But most importantly, the stock market did so well because the economy did so poorly, as Keynesian economist Paul Krugman put it. With much of the economy in trouble, there were few profitable investment outlets other than the stock market. And when the Federal Reserve Board pumped money into the tanking economy it made the bonds market, the chief alternative investment outlet to the stock market, less profitable. The Fed’ s easy-money policies lowered interest rates in the hope of coaxing along the spending needed to support the failing economy. But interest rates are the rate of return that investors make on buying bonds. With a lower rate of return, investment money moved out of the bond market and into the stock market, driving up stock prices. But even with few alternatives, why would an investor buy corporate stock in a failing economy? One reason is that the Fed purchased the corporations’ bonds, saving them billions in borrowing costs, protecting them from bankruptcy, and making their stock a better investment. By June, the Fed had added $2.8 trillion of bonds, loans, and other assets to its holdings during the pandemic. That included lots of Treasury bonds that went to finance the federal government deficit and loans to county and state governments to cover their losses.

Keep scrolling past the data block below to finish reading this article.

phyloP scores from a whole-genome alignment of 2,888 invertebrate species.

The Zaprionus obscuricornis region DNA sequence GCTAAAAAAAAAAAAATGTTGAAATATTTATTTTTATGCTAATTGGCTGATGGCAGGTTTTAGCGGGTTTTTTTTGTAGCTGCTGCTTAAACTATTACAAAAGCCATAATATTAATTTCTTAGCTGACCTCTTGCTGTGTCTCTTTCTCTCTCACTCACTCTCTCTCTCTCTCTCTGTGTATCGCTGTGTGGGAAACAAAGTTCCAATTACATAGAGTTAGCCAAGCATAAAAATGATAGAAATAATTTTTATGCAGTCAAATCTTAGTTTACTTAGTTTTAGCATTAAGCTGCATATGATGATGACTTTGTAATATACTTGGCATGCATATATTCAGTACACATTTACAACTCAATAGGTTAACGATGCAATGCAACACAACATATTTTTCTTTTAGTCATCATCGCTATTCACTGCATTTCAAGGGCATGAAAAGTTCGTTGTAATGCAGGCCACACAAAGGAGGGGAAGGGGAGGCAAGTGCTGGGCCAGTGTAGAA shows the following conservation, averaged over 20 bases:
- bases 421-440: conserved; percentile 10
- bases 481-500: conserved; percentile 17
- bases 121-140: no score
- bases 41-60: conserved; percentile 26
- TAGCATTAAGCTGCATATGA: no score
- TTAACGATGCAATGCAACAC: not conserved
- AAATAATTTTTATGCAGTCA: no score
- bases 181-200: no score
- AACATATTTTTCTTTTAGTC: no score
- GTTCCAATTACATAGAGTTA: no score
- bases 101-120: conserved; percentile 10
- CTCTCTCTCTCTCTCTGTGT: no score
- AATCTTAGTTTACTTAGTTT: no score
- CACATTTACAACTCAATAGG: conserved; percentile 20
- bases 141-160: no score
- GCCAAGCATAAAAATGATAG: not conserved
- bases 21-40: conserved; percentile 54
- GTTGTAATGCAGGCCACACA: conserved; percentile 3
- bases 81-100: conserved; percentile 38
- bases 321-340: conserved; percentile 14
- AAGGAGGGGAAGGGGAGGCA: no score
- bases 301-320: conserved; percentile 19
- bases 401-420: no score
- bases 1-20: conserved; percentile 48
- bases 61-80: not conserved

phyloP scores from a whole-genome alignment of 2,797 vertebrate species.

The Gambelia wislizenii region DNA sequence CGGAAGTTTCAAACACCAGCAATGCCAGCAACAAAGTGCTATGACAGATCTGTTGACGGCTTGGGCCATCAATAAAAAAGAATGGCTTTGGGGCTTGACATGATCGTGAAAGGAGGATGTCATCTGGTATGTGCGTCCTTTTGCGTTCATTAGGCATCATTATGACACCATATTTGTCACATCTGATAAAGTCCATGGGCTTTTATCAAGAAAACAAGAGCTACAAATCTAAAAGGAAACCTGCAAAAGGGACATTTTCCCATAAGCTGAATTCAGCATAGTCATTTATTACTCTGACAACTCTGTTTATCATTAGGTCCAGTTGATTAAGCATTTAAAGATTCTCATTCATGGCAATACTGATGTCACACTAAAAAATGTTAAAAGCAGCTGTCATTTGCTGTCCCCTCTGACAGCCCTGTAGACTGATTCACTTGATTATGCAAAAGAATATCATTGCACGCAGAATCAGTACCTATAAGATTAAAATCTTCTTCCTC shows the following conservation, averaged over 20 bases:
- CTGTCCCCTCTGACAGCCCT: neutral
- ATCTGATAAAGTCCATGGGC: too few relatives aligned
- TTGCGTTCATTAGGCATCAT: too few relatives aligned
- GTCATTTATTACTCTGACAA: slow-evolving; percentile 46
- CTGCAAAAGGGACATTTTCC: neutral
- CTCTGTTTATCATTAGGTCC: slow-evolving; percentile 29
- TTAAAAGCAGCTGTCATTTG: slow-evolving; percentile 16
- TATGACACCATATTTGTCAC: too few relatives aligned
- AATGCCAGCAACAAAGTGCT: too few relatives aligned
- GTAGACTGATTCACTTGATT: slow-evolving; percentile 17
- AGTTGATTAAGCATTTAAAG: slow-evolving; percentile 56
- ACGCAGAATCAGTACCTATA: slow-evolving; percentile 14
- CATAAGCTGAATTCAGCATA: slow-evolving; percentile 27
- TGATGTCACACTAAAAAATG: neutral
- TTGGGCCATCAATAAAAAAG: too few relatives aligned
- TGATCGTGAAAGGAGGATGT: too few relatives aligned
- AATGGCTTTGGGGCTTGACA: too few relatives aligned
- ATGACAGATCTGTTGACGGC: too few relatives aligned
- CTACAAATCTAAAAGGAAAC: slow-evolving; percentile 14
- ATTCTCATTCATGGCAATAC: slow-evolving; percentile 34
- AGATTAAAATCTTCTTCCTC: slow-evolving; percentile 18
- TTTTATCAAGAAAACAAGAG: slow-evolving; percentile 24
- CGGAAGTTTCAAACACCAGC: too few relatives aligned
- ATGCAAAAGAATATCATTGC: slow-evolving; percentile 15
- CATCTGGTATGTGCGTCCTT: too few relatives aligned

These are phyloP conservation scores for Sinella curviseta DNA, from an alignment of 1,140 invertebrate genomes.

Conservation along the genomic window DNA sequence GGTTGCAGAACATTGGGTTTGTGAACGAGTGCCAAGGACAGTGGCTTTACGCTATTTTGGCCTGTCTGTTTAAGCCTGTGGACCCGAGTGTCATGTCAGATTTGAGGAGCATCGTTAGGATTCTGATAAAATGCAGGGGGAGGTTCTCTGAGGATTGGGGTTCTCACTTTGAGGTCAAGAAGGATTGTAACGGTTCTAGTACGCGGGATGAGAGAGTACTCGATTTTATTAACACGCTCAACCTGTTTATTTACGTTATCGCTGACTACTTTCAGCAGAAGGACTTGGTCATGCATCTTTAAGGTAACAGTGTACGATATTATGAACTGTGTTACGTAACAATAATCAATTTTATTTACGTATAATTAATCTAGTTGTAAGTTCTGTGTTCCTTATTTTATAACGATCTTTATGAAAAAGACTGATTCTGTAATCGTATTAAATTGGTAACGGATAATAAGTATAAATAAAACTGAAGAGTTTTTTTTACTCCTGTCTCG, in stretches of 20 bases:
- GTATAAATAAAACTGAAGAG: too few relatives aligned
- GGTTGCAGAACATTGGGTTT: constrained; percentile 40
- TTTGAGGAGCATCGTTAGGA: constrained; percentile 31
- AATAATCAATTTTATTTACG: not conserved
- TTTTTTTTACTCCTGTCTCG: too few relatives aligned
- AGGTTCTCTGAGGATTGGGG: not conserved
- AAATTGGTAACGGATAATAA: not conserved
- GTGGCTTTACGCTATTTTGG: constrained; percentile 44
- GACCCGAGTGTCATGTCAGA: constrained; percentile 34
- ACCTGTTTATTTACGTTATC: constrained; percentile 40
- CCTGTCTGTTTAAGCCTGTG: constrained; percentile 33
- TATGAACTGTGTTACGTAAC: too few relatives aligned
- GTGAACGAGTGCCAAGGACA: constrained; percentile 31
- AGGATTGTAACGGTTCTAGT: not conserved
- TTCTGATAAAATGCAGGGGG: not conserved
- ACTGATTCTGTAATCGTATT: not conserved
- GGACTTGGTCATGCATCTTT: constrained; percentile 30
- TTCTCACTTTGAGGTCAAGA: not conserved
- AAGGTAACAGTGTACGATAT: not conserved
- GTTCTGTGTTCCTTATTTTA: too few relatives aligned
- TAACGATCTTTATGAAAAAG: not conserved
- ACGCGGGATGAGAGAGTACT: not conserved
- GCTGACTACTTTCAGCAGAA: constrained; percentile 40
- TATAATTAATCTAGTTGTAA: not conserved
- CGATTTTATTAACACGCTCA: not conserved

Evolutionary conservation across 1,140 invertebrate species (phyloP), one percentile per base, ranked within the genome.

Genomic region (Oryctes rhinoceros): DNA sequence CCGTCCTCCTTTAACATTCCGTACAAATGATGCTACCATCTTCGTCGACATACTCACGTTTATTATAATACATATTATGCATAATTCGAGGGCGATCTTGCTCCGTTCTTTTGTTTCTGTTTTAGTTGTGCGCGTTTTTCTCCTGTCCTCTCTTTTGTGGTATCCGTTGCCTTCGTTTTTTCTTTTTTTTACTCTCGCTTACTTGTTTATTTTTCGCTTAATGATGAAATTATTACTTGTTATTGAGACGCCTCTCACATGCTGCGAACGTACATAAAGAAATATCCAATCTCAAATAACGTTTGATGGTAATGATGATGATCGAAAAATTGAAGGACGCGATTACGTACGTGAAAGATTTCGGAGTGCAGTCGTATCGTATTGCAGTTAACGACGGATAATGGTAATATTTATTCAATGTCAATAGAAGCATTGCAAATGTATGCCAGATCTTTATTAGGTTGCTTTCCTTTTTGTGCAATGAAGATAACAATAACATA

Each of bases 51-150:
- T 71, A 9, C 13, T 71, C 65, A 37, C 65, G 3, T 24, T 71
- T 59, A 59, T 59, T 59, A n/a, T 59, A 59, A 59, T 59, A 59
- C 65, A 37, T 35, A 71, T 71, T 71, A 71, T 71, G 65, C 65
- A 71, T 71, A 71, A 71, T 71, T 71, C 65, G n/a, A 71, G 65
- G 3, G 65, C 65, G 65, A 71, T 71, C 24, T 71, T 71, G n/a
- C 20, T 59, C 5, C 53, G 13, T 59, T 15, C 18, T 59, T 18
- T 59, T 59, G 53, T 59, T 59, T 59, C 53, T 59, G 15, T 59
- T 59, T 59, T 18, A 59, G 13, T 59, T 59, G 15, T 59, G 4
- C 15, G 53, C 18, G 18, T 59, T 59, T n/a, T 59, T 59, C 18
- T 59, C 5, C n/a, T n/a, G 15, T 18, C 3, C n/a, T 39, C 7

Yet More Inequality

U.S. inequality worsened as the stock market and the economy went their separate ways. Rising stock prices have benefitted the wealthy. The richest 1% of households alone own two-fifths of stocks by value, while one-half of U.S. households own no stock. A recent report from Americans for Tax Fairness and the Institute for Policy Studies estimates that the net worth of the 651 U.S. billionaires increased from $2.95 trillion in March to $4.01 trillion in December.

At the same time, the pandemic inflicted its worst pain on the economically vulnerable. From February to August, 18.9% of workers with less than a high school diploma lost their jobs, but that number was just 0.1% for workers who had graduated from college. The Monthly Labor Review, a publication of the Bureau of Labor Statistics, reports that 67.5% of workers with a college degree could do their jobs from home, while that was true for only 24.5% of workers with a high school diploma.